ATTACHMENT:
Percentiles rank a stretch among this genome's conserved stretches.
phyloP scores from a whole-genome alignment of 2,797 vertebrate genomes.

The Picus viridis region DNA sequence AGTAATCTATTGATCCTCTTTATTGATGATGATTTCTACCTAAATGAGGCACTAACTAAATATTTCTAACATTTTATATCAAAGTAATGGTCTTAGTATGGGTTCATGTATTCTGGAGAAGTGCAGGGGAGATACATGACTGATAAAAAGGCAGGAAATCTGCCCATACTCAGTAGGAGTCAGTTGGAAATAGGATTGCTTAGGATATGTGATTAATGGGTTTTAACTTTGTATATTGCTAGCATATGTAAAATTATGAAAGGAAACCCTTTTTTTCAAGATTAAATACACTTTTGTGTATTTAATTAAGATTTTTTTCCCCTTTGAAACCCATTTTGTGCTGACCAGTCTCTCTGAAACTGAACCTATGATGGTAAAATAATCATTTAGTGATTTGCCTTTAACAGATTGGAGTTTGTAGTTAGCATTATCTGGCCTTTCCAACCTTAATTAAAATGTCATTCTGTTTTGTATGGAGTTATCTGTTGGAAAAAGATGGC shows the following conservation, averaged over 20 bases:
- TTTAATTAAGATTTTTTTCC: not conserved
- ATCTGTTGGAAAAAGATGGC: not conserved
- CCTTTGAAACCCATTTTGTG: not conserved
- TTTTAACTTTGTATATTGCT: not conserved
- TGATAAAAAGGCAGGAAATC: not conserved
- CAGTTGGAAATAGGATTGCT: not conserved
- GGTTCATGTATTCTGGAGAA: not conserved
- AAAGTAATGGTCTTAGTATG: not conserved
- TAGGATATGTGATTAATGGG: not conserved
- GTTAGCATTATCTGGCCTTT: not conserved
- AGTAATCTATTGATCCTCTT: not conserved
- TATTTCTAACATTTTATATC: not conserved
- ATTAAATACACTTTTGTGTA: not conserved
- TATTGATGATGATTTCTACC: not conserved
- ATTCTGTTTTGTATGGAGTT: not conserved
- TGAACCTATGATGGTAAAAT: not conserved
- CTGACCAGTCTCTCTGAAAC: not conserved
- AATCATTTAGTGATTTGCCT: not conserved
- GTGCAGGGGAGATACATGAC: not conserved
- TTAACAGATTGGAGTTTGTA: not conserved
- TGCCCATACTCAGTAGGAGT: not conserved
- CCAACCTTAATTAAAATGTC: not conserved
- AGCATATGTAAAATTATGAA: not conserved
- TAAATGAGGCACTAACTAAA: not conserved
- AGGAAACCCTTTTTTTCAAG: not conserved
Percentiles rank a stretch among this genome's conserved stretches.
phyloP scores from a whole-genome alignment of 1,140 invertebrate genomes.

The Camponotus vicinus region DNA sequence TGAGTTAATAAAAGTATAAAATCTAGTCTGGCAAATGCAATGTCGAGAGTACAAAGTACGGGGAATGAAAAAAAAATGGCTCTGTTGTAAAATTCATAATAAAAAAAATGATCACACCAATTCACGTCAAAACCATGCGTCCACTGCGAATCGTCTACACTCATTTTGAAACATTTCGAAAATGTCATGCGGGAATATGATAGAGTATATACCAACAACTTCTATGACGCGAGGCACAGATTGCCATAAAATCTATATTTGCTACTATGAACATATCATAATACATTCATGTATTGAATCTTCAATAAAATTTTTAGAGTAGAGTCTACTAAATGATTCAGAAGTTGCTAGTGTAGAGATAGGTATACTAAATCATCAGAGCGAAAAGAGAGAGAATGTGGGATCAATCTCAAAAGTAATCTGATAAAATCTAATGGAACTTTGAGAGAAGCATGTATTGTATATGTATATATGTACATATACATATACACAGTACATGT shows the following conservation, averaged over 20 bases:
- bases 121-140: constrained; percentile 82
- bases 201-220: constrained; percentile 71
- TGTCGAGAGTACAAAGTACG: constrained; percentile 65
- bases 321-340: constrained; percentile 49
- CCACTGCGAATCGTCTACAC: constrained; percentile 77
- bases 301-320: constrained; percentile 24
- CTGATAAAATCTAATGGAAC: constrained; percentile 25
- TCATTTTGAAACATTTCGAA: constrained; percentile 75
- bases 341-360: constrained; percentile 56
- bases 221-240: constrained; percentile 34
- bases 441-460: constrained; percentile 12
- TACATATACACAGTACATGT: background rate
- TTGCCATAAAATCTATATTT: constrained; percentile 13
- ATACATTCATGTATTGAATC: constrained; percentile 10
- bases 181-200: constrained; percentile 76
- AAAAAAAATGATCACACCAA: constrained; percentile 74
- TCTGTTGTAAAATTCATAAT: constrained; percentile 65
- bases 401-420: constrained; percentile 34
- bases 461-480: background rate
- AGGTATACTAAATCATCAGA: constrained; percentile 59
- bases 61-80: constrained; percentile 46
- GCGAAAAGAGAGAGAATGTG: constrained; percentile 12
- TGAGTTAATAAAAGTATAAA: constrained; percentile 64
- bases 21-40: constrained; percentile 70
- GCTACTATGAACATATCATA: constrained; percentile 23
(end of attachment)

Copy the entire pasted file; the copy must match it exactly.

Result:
Percentiles rank a stretch among this genome's conserved stretches.
phyloP scores from a whole-genome alignment of 2,797 vertebrate genomes.

The Picus viridis region DNA sequence AGTAATCTATTGATCCTCTTTATTGATGATGATTTCTACCTAAATGAGGCACTAACTAAATATTTCTAACATTTTATATCAAAGTAATGGTCTTAGTATGGGTTCATGTATTCTGGAGAAGTGCAGGGGAGATACATGACTGATAAAAAGGCAGGAAATCTGCCCATACTCAGTAGGAGTCAGTTGGAAATAGGATTGCTTAGGATATGTGATTAATGGGTTTTAACTTTGTATATTGCTAGCATATGTAAAATTATGAAAGGAAACCCTTTTTTTCAAGATTAAATACACTTTTGTGTATTTAATTAAGATTTTTTTCCCCTTTGAAACCCATTTTGTGCTGACCAGTCTCTCTGAAACTGAACCTATGATGGTAAAATAATCATTTAGTGATTTGCCTTTAACAGATTGGAGTTTGTAGTTAGCATTATCTGGCCTTTCCAACCTTAATTAAAATGTCATTCTGTTTTGTATGGAGTTATCTGTTGGAAAAAGATGGC shows the following conservation, averaged over 20 bases:
- TTTAATTAAGATTTTTTTCC: not conserved
- ATCTGTTGGAAAAAGATGGC: not conserved
- CCTTTGAAACCCATTTTGTG: not conserved
- TTTTAACTTTGTATATTGCT: not conserved
- TGATAAAAAGGCAGGAAATC: not conserved
- CAGTTGGAAATAGGATTGCT: not conserved
- GGTTCATGTATTCTGGAGAA: not conserved
- AAAGTAATGGTCTTAGTATG: not conserved
- TAGGATATGTGATTAATGGG: not conserved
- GTTAGCATTATCTGGCCTTT: not conserved
- AGTAATCTATTGATCCTCTT: not conserved
- TATTTCTAACATTTTATATC: not conserved
- ATTAAATACACTTTTGTGTA: not conserved
- TATTGATGATGATTTCTACC: not conserved
- ATTCTGTTTTGTATGGAGTT: not conserved
- TGAACCTATGATGGTAAAAT: not conserved
- CTGACCAGTCTCTCTGAAAC: not conserved
- AATCATTTAGTGATTTGCCT: not conserved
- GTGCAGGGGAGATACATGAC: not conserved
- TTAACAGATTGGAGTTTGTA: not conserved
- TGCCCATACTCAGTAGGAGT: not conserved
- CCAACCTTAATTAAAATGTC: not conserved
- AGCATATGTAAAATTATGAA: not conserved
- TAAATGAGGCACTAACTAAA: not conserved
- AGGAAACCCTTTTTTTCAAG: not conserved
Percentiles rank a stretch among this genome's conserved stretches.
phyloP scores from a whole-genome alignment of 1,140 invertebrate genomes.

The Camponotus vicinus region DNA sequence TGAGTTAATAAAAGTATAAAATCTAGTCTGGCAAATGCAATGTCGAGAGTACAAAGTACGGGGAATGAAAAAAAAATGGCTCTGTTGTAAAATTCATAATAAAAAAAATGATCACACCAATTCACGTCAAAACCATGCGTCCACTGCGAATCGTCTACACTCATTTTGAAACATTTCGAAAATGTCATGCGGGAATATGATAGAGTATATACCAACAACTTCTATGACGCGAGGCACAGATTGCCATAAAATCTATATTTGCTACTATGAACATATCATAATACATTCATGTATTGAATCTTCAATAAAATTTTTAGAGTAGAGTCTACTAAATGATTCAGAAGTTGCTAGTGTAGAGATAGGTATACTAAATCATCAGAGCGAAAAGAGAGAGAATGTGGGATCAATCTCAAAAGTAATCTGATAAAATCTAATGGAACTTTGAGAGAAGCATGTATTGTATATGTATATATGTACATATACATATACACAGTACATGT shows the following conservation, averaged over 20 bases:
- bases 121-140: constrained; percentile 82
- bases 201-220: constrained; percentile 71
- TGTCGAGAGTACAAAGTACG: constrained; percentile 65
- bases 321-340: constrained; percentile 49
- CCACTGCGAATCGTCTACAC: constrained; percentile 77
- bases 301-320: constrained; percentile 24
- CTGATAAAATCTAATGGAAC: constrained; percentile 25
- TCATTTTGAAACATTTCGAA: constrained; percentile 75
- bases 341-360: constrained; percentile 56
- bases 221-240: constrained; percentile 34
- bases 441-460: constrained; percentile 12
- TACATATACACAGTACATGT: background rate
- TTGCCATAAAATCTATATTT: constrained; percentile 13
- ATACATTCATGTATTGAATC: constrained; percentile 10
- bases 181-200: constrained; percentile 76
- AAAAAAAATGATCACACCAA: constrained; percentile 74
- TCTGTTGTAAAATTCATAAT: constrained; percentile 65
- bases 401-420: constrained; percentile 34
- bases 461-480: background rate
- AGGTATACTAAATCATCAGA: constrained; percentile 59
- bases 61-80: constrained; percentile 46
- GCGAAAAGAGAGAGAATGTG: constrained; percentile 12
- TGAGTTAATAAAAGTATAAA: constrained; percentile 64
- bases 21-40: constrained; percentile 70
- GCTACTATGAACATATCATA: constrained; percentile 23